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American Saddlebred
Shamrock's Reflection
Owned by: Golden Shamrock Farm
American Saddlebred
Commander Carrigan Lee
Owned by: Golden Shamrock Farm and Blue Mountain Farm
American Saddlebred

Tea & Sympathy
Owned by: Golden Shamrock Farm
American Saddlebred

Breed Description:
The Saddlebred is a five-gaited breed. Most Saddlebreds are born with the ability to learn the slow-gait (stepping pace) and the rack—a few can do these gaits naturally.

Average Height:
15 - 16 hands

No color restrictions. Bay, chestnut, brown and black are the most common Saddlebred colors, with grey, roan, palomino and pinto colors seen occasionally.

Saddlebreds are well known for their long, arched necks. The head of the American Saddlebred should be refined with small ears, and the withers should be positioned above the hips.

Saddlebreds are extremely intelligent and very people-oriented.

Members of this breed often excel in the following disciplines:

  • Show / Pleasure
  • Driving
  • Gaited Events

Breed History:
The American Saddlebred is descended from the Narragansett Pacer, a breed that is technically "extinct" in the United States. In the early 1700s, Narragansett mares were crossed with imported English Thoroughbreds, and their descendents were known simply as the "American Horse." Horses of this type had the size and refinement of the Thoroughbred, but retained the ability to learn the pacing gaits that were the forte of their Narragansett ancestors. American Horses were particularly popular as riding horses, since their smooth gaits made them much more comfortable over long distances.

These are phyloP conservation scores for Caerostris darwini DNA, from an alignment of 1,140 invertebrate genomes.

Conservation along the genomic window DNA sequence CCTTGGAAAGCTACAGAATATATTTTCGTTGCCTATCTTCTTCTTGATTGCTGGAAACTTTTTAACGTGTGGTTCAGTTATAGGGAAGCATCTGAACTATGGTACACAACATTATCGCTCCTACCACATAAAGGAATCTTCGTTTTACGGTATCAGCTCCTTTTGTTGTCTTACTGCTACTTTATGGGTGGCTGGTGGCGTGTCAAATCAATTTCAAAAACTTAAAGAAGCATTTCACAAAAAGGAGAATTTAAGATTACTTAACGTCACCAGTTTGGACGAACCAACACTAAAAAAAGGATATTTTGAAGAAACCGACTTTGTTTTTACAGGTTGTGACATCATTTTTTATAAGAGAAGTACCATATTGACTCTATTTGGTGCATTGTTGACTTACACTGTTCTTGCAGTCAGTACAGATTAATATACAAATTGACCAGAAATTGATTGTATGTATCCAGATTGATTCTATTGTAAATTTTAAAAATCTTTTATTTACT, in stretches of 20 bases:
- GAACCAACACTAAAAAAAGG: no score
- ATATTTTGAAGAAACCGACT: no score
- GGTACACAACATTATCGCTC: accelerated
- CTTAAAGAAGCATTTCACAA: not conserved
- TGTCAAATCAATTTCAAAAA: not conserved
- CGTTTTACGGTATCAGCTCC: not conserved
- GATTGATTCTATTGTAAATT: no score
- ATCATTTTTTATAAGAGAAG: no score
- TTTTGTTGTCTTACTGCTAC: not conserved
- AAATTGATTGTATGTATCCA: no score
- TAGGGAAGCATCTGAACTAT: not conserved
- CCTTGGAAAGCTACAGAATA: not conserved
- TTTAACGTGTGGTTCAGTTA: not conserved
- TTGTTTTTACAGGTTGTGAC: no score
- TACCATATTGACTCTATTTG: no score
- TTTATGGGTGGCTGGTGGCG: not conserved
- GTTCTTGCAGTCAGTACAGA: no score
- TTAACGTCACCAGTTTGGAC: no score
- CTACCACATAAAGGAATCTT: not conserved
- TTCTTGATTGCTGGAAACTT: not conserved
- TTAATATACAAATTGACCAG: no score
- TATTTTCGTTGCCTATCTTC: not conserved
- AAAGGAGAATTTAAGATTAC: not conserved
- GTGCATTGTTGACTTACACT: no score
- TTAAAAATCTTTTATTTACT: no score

The American Horse played an essential role in the American Revolution, and by the early 1800s these sturdy horses were prized for their endurance and style. They became particularly popular in Kentucky, which claimed the breed as its own. The addition of Morgan and Standardbred blood helped to further refine the breed, and by the Civil War the American Saddlebred was one of the most popular riding horses in America. General Robert E. Lee rode a racking Saddlebred (Traveller), and so did many other Civil War generals.

Today, the American Saddlebred enjoys popularity all over the world, in such diverse places as South Africa, Holland, Australia, and Japan.

US Breed Association:
The American Saddle Horse Association
Kentucky Horse Park4093 Iron Works Parkway
Lexington, KY   40511(859) 259-2742

State Line Tack

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